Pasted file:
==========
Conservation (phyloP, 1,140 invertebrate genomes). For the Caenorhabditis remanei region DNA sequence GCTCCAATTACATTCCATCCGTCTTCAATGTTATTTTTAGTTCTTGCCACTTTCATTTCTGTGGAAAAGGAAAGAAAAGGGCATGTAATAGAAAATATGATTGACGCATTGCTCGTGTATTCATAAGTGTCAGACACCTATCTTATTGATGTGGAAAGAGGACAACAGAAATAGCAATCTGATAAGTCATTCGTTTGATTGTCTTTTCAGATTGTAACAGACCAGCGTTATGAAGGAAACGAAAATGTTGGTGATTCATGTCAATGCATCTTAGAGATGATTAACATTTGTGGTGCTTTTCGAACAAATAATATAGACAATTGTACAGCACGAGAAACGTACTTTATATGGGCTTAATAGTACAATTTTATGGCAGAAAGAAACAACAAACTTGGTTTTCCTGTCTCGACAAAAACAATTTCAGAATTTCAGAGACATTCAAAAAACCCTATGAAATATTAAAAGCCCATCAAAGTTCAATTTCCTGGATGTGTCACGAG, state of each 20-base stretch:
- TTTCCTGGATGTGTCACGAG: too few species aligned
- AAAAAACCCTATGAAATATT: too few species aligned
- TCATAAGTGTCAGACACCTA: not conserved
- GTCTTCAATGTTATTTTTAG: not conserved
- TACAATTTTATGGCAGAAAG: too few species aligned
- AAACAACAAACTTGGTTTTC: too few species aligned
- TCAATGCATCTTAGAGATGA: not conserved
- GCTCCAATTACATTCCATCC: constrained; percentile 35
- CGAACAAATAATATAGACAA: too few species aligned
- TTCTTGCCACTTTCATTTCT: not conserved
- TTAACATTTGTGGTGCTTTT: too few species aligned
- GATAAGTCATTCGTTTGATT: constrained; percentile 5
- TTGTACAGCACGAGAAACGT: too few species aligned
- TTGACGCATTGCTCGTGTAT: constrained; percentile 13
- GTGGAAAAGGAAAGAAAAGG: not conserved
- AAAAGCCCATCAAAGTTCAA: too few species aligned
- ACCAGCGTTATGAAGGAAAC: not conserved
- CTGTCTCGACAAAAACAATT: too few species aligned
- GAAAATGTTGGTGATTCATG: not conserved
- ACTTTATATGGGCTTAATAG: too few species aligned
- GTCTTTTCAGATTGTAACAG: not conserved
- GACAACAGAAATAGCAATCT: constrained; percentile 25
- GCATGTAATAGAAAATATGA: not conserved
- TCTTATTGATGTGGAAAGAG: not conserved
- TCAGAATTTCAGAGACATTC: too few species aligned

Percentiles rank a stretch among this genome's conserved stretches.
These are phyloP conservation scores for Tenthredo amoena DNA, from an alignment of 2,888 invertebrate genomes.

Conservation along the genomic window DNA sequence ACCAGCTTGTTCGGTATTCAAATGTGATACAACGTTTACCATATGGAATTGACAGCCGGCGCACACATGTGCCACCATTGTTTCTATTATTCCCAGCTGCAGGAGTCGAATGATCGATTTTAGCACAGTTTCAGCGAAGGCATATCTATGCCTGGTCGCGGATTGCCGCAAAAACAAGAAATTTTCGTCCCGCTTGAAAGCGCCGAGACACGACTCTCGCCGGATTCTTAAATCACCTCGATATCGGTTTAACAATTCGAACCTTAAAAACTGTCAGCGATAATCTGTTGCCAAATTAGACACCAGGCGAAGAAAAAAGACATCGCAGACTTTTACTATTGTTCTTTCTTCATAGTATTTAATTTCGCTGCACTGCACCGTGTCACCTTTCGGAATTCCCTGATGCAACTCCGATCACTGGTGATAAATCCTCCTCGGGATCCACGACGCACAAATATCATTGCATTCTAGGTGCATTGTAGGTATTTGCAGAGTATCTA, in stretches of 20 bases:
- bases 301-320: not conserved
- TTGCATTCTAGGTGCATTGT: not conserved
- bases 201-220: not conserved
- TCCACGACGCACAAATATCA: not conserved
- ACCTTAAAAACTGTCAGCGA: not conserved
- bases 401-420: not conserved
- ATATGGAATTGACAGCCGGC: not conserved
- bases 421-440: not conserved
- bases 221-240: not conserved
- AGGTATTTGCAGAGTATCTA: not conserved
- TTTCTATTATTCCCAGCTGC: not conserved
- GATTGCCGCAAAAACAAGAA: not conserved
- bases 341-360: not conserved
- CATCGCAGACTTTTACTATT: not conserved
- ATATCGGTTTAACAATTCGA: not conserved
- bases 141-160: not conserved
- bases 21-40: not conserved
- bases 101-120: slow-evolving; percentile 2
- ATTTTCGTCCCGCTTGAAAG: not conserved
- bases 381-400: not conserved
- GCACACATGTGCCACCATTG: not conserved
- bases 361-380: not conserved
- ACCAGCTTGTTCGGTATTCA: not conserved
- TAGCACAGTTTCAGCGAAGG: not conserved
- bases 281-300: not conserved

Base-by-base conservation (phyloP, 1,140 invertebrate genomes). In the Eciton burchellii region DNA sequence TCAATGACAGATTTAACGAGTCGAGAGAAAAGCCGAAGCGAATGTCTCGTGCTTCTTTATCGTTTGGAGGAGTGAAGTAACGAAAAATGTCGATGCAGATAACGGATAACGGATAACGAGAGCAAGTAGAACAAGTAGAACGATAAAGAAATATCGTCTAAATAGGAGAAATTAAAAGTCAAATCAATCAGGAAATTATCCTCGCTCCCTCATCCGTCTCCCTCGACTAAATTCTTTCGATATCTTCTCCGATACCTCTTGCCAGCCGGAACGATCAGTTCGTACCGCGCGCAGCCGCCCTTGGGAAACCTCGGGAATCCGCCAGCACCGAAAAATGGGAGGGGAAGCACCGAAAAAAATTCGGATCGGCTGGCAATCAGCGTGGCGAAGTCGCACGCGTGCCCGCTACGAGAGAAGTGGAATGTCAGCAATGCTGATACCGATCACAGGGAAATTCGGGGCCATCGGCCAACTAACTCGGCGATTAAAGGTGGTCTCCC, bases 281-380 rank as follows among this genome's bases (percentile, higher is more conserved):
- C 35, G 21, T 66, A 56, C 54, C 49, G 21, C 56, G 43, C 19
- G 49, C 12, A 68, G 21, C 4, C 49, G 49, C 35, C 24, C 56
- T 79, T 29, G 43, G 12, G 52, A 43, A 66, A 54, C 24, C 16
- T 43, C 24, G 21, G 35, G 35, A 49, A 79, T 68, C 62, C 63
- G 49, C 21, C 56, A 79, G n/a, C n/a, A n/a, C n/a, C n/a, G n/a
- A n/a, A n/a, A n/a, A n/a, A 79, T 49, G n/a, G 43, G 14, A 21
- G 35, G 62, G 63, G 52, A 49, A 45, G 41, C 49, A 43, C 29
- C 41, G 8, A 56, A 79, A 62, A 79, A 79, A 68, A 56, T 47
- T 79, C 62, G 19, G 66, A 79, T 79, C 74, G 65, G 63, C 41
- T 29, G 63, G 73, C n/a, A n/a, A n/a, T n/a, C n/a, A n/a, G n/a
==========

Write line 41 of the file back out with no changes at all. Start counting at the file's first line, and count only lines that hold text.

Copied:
- GATTGCCGCAAAAACAAGAA: not conserved